Though Nader and those who voted for him were accused as "spoilers" who threw the election to George W. Bush, I don't regret my vote. I would have voted for Nader again if he were on the Illinois ballot in 2004 and if I was certain that my write-in vote would have been counted, as well as votes for the other offices.
But times change and the Green Party has shifted its focus to building at the local level. That's good because now people can begin to see that there are viable options to the same old stuff.
Now, for the first time in Illinois history, there is clear dissatisfaction with gubernatorial candidates for both parties. When I posted my last article about that, I got several comments that they would vote for the Green Party candidate.
I finally read many of Richard Whitney's positions and they are intelligent, original and offer fresh solutions to old problems plaguing Illinois. And now I'm considering voting for him.
Apparently I'm not the only one who's considering voting outside my party once again. This time, there are several independents and - get this - Republicans who are considering casting their votes for Whitney.
It would be an anomaly if dissatisfaction were so strong in Illinois that Whitney would actually win. I realize that. I think others realize it as well. But let's say that Whitney gets about 10% of the vote in a couple of weeks. That 10 percent would have easily decided who would have been sitting in the state mansion in January - Blagojevich or Topinka and could easily make the parties sit up and take notice. Maybe listen to their voters and not the party line on issues?
Maybe not. As many states have taken to knocking Nader off the ballot in 2004 (and the state Democratic party tried that with Whitney, though he's getting his support mainly from Republicans and independents), both parties would probably try to knock the Green Party off the ballot in the next election should that happen. Even five percent of the vote would determine the Green Party's ability to survive in Illinois.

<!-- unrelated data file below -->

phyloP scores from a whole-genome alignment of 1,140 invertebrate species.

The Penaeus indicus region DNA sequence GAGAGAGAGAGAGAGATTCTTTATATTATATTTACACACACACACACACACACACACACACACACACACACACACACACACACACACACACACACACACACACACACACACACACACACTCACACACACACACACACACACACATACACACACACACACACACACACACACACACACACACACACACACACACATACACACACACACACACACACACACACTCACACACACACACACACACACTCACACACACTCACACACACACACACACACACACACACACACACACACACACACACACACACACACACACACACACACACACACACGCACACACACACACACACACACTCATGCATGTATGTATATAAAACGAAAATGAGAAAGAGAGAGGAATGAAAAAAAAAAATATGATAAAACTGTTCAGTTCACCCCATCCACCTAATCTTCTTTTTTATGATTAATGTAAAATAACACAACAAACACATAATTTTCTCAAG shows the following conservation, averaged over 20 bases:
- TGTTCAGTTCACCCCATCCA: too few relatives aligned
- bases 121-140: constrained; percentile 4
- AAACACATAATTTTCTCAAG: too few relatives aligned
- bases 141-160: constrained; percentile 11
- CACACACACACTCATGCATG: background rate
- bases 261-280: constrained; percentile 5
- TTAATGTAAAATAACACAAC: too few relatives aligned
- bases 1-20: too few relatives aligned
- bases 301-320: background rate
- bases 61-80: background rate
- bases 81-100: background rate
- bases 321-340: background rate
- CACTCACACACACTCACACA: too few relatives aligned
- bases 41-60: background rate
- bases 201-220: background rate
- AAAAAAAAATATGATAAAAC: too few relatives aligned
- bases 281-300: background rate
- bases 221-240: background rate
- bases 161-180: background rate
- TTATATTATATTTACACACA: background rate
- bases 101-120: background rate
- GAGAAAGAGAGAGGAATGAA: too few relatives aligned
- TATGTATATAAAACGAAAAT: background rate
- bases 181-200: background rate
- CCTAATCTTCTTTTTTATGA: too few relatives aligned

Regardless of how Whitney performs in this election, and how Green Party candidate for other offices in this and other states, Republicans and Democrats will have to realize that their positions are not resonating with voters the way they once did. Right now, they're content to bash each other on the news channels and all that does is tune out voters.
I think party officials secretly hope that the other guy stays home on Election Day and that their people are energized to come out for them. If people do come out, it will be to support local races.
If people really do care about the future of their communities and want to vote for someone who they feel truly addresses their concerns, then they do have alternate choices. Maybe they'll find their hope in the Green Party and turn to them. Or other parties.
The important things to remember:
You get one vote.
Use it to let everyone know how you feel.
Vote your conscience and not your party.
If you do that, your vote is not wasted. Even if your candidate does not win.
The only wasted votes are the ones not cast at all. We are the only country that does not appreciate the power of the vote, and we need to get back to it.
Even if it's to vote for the other guy.
And if you're interested in Rich Whitney: http://www.chicagotribune.com/news/poli